"I think it will take many, many years" to disarm the population, said Hameed Quraishi, manager of the government's demilitarization program in the north. "It doesn't matter how hard you try. It's the level of confidence the people have in the government."

But the talk about rearming is not entirely military. It also appears to be a means of pressing the Karzai government, which many northern leaders have accused of favoring the south, a region mostly populated by members of his Pashtun ethnicity.

"We selected Karzai to unify the country," said a prominent politician from the north and former member of the Northern Alliance, which fought the Taliban. "But people who joined him have pushed him to being a Pashtun leader, not a national leader."

Disproportionate amounts of aid money and weapons have flowed to the south to prop up the regional leadership and battle the Taliban. As part of this effort, the government has been trying to build an auxiliary police force among southern Pashtun tribes to confront the insurgency.

Many northern leaders say that they have been shortchanged in the distribution of development aid and worry about the militarization of the south as they are being asked to disarm.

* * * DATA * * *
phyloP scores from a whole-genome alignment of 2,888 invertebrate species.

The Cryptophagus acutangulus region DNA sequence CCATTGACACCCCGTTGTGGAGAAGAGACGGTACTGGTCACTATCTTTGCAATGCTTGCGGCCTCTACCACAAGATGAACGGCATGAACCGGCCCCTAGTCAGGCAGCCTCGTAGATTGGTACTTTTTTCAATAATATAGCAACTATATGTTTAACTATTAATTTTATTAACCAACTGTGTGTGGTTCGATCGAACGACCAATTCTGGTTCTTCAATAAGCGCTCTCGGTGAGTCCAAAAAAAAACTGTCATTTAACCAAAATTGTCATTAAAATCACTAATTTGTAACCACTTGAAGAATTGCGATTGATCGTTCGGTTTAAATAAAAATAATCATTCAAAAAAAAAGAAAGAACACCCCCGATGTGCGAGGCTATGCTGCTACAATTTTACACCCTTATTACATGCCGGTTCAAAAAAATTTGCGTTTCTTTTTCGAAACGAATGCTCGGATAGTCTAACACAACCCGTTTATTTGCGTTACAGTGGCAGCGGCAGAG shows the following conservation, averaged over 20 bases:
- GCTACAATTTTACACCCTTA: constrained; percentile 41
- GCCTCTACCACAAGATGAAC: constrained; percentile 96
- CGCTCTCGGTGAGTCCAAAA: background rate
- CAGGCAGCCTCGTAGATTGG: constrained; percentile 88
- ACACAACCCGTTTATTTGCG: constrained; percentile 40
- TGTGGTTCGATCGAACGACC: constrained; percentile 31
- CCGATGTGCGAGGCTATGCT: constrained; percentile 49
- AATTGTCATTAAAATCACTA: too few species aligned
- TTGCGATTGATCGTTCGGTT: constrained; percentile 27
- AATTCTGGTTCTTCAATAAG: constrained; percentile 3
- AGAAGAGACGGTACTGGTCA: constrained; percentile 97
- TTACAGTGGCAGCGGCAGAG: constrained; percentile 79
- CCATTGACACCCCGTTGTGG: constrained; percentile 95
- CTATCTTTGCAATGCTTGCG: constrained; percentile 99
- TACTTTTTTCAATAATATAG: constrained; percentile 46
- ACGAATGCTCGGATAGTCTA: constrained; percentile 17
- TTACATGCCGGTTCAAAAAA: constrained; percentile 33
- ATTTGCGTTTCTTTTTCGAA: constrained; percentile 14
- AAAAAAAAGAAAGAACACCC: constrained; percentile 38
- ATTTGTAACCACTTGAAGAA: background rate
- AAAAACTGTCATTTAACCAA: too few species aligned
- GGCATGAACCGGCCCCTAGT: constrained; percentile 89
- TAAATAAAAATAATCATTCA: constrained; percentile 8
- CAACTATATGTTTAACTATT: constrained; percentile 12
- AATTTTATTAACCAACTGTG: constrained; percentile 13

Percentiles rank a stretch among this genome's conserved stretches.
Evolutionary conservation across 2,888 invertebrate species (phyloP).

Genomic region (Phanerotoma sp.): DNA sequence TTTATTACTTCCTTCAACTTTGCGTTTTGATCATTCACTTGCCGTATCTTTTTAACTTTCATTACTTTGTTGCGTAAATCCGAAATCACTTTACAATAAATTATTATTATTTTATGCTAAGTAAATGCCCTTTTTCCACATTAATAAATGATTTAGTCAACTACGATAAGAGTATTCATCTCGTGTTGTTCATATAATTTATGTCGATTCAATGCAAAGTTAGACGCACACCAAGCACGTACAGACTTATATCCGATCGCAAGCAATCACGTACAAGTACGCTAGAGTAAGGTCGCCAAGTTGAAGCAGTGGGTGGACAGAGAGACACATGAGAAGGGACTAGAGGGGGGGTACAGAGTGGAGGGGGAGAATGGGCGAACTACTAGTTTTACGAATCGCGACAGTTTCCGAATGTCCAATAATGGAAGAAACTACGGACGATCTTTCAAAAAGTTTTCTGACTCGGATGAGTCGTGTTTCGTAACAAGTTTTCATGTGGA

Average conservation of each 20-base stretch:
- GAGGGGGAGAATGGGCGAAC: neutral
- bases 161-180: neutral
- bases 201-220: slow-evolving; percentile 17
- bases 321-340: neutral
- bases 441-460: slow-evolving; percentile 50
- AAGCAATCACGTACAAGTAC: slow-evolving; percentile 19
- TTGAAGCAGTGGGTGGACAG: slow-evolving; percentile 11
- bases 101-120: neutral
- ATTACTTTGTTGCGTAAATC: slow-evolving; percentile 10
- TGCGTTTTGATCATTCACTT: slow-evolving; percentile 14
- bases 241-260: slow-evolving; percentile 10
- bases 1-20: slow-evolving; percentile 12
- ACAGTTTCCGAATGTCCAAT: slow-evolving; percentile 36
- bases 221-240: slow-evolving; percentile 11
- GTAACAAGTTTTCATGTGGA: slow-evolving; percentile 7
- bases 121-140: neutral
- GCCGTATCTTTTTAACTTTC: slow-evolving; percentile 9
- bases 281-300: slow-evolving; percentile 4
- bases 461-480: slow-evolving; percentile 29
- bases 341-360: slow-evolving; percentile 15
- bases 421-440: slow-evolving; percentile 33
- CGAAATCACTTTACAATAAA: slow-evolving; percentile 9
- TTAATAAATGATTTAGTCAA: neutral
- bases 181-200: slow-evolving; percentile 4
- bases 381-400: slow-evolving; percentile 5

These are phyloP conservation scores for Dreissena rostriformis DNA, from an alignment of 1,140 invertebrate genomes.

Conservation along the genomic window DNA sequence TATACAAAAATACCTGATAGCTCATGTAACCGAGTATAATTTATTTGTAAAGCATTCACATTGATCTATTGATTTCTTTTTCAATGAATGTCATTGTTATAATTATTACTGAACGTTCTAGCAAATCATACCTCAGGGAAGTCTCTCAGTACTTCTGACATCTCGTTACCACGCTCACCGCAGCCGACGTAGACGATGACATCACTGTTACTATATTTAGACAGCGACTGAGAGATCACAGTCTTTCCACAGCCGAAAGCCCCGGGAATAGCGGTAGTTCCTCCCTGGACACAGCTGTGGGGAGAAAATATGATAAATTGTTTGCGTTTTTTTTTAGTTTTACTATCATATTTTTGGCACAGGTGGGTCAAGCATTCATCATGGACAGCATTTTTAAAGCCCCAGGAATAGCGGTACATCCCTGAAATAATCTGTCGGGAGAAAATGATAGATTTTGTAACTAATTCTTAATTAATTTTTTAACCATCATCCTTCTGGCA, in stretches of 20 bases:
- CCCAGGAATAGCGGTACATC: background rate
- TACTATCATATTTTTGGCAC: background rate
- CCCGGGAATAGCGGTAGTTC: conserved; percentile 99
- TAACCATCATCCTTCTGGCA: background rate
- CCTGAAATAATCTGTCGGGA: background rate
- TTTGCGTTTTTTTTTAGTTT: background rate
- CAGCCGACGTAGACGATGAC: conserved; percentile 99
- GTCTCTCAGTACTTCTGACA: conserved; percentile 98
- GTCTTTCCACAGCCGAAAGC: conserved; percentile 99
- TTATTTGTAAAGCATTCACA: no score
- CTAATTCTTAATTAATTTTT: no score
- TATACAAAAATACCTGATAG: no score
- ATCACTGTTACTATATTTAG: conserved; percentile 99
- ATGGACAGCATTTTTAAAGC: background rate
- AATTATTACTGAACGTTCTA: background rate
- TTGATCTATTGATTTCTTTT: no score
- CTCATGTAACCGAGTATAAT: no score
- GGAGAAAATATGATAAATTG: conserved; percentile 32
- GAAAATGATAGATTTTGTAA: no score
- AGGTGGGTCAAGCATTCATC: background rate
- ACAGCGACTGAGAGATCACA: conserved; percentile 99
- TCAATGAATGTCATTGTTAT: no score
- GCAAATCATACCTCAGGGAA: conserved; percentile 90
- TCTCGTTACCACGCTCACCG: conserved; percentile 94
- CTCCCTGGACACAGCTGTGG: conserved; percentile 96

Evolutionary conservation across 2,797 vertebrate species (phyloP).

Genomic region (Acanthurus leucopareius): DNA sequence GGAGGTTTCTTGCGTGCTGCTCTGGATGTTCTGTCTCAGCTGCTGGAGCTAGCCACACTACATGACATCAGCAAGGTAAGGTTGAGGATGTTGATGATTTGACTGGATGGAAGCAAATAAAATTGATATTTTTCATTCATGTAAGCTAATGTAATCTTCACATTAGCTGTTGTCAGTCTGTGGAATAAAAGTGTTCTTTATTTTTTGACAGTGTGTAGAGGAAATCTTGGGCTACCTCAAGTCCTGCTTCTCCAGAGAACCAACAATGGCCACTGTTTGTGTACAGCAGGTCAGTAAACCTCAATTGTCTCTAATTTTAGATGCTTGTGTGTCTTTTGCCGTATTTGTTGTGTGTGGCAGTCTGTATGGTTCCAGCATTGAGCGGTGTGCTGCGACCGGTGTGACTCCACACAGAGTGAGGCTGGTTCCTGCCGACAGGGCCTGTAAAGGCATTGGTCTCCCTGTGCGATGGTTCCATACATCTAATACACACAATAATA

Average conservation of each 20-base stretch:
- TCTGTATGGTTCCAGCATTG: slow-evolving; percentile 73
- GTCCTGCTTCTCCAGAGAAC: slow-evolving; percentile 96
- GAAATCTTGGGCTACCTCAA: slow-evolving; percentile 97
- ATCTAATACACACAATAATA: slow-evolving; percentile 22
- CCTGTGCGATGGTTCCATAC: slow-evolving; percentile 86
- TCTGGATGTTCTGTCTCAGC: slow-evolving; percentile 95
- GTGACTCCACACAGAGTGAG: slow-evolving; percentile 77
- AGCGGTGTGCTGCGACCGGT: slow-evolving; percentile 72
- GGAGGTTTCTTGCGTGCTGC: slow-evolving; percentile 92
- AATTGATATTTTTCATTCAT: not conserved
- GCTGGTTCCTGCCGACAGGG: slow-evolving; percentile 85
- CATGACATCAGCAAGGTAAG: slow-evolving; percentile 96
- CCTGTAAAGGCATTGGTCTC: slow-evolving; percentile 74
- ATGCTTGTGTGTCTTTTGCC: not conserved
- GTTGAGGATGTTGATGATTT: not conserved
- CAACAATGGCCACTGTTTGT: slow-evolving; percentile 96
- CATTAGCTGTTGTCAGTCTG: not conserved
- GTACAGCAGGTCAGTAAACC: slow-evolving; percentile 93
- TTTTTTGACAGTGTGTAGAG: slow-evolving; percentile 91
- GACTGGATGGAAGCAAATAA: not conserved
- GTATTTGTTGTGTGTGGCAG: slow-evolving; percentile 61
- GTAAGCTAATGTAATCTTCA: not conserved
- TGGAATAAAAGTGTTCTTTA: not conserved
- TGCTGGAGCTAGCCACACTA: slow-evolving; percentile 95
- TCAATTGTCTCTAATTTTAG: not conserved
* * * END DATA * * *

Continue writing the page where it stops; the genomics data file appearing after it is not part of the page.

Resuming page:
"Northern commanders are saying: ‘We can't disarm. This guy is trying to unite all Pashtuns. We have to defend ourselves!' " a European diplomat said in Kabul.

General McNeill doubts some of the northern claims. "There's no question that there's a hell of a lot of political posturing in the northern sectors," he said. "Where they think they're ignored in the reconstruction process, there often is a report: ‘They're here! The Taliban! They got us surrounded!' "

In interviews, northern Afghan leaders said that in spite of their concerns about the central government, they were standing by Mr. Karzai. And most of them denied that any stockpiling of weapons was occurring.

"If we take up arms, it means the democratic process is defeated," said Sayed Mustafa Kazemi, spokesman for the National Front, a political coalition mainly composed of non-Pashtun leaders from the north. "We want this government to survive its entire term because we don't want the process to be defeated."